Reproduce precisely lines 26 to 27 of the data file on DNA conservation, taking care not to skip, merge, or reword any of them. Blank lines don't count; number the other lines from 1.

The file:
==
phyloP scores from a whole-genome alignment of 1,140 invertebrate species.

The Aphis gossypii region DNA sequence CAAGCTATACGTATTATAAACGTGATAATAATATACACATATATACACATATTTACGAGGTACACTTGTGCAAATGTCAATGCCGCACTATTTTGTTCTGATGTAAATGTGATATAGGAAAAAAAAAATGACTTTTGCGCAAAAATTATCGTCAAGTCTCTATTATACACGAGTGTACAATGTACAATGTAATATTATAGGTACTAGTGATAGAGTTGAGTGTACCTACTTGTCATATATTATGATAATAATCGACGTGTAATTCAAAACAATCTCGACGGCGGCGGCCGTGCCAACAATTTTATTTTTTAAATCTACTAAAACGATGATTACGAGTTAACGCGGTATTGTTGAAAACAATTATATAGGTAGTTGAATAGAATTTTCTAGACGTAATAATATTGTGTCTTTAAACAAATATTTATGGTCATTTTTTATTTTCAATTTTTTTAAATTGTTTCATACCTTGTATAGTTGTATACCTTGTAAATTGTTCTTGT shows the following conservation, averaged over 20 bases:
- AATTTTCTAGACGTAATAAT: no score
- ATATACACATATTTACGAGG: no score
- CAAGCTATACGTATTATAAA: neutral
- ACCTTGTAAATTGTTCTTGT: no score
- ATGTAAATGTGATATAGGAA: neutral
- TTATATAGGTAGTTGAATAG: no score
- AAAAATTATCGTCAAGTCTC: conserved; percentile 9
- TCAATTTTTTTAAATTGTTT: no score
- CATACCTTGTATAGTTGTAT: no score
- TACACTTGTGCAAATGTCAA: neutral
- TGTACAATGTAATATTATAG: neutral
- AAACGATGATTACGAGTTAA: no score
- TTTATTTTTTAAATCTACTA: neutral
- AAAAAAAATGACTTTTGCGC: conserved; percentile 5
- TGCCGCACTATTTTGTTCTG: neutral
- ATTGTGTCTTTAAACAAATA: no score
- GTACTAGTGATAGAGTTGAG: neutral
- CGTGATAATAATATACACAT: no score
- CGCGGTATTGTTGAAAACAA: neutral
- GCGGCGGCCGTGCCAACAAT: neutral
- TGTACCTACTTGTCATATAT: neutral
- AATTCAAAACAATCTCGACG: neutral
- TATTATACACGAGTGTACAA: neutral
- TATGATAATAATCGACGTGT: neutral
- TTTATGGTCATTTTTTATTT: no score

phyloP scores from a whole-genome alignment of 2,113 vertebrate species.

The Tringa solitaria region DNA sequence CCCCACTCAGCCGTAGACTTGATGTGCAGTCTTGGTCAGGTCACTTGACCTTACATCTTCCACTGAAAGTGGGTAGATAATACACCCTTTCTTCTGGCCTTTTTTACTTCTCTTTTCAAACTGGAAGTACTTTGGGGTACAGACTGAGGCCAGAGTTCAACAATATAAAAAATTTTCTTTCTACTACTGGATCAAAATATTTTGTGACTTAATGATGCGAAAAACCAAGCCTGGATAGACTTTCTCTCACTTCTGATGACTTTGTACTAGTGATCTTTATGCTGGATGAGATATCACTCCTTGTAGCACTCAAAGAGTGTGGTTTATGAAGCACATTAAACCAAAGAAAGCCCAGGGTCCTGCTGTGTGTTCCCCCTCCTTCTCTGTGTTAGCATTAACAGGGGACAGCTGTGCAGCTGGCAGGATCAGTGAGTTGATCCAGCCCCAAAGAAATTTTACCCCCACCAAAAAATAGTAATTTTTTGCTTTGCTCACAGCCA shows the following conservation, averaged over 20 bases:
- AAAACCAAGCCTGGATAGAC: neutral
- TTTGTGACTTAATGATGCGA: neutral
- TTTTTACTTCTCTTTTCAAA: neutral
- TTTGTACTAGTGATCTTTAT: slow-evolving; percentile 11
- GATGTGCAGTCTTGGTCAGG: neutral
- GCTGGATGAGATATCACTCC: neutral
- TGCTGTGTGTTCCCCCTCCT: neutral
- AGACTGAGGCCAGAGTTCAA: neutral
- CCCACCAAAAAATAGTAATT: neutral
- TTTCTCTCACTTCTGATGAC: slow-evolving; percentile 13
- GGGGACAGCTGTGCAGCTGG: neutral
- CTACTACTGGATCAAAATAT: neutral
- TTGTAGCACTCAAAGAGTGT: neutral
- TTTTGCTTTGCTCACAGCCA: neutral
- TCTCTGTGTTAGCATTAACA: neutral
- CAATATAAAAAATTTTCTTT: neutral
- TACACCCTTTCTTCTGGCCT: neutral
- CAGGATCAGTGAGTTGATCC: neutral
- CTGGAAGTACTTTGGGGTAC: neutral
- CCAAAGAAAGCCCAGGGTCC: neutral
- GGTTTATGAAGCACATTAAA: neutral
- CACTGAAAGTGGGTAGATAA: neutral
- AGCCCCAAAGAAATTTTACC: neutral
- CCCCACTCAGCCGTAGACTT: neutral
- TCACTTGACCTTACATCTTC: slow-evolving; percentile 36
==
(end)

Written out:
- TATGATAATAATCGACGTGT: neutral
- TTTATGGTCATTTTTTATTT: no score